OH: My background is in still photography. They always say that directors have one other department that they really obsess about, and for a lot of filmmakers it’s apparently production design, but for me it’s definitely photography. The joy of coming into this film from South Africa, not being English, was that I was able to approach it with a certain freedom as an outsider that was not too bogged down by my own historical understanding of a lived experience of the UK. I was able to pour over images of photographers who I love and whose work I had seen, a lot of them Americans who had gone to England in the early 50s. When there was the great fog and there was this amazing work and I started looking at what were the elements of those things that I gravitated towards. One of those things was top shots and the loads of images of people coming out of buildings like ants and this very German Expressionism. Ishiguro was actually a big influence as well, sharing some films with me and that became a motif that I thought about for Living in terms of always wanting to show ways of Bill coming out of buildings and the building being the majority of the frame and really hugging these big cranes against our locations. Then I watched Ikiru, knowing that I was going to remake it, I watched it once and I told myself I’d just see what washes over me and take an essence out of it. And what really stressed me out was that it felt like every frame of Ikiru was like a magnum image. One, because that form was contemporary so it was shot at a time when they were going out into the streets of Tokyo and sort of capturing the real world. The pressure for me was how do I take that and make it into the graphic and photographic experiences of film without feeling like a failure if I don’t achieve a similar sort of photographic control. I had shot my previous film in a made-up aspect ratio I invented called 1.48:1. I wanted to do the same thing again and I was waiting for Film4 and Lionsgate to say absolutely not, but then they said yes, and that was amazing because that aspect ratio lends itself to portraiture. Then Jamie [Ramsay, the Cinematographer] came on and I shared all my images before we shot. We had worked together four times before. He understands my obsession and is very good at managing it. He looks at all references and says I get it, and then we go forth from that point. It was a joy to think very photographically. One of my other secret obsessions for Living was Edward Hopper. That scene in the café where we first meet Tom Burke was chosen because I felt I could put this man in black in a room that was very white and have a very washed-out window and have a lonely man in a hat walk by outside.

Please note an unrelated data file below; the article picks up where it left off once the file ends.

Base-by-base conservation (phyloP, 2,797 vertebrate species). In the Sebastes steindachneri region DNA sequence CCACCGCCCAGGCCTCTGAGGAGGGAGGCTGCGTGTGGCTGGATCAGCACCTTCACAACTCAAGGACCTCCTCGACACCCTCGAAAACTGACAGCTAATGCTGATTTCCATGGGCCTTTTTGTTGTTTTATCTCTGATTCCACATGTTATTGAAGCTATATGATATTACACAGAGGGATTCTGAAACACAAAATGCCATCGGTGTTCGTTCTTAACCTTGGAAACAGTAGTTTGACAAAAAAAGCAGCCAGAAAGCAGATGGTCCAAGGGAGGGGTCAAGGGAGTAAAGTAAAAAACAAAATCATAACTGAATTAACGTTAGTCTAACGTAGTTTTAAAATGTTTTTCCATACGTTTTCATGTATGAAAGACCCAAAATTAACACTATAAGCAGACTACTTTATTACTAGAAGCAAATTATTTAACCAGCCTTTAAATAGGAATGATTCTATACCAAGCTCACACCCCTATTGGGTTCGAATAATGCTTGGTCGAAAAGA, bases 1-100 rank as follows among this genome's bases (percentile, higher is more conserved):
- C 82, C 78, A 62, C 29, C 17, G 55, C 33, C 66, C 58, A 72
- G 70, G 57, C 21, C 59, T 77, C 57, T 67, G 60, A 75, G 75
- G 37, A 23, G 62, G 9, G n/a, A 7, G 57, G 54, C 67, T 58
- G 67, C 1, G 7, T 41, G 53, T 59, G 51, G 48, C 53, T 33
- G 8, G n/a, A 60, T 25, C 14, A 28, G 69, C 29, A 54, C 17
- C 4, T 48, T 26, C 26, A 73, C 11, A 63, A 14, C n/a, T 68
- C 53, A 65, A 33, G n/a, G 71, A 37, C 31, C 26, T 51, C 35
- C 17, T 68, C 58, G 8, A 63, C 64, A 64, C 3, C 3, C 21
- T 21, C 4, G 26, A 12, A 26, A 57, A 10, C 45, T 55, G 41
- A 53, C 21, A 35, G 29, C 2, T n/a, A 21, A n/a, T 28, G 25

Bill, it takes a while before we are introduced to you on screen. How did you get into this character?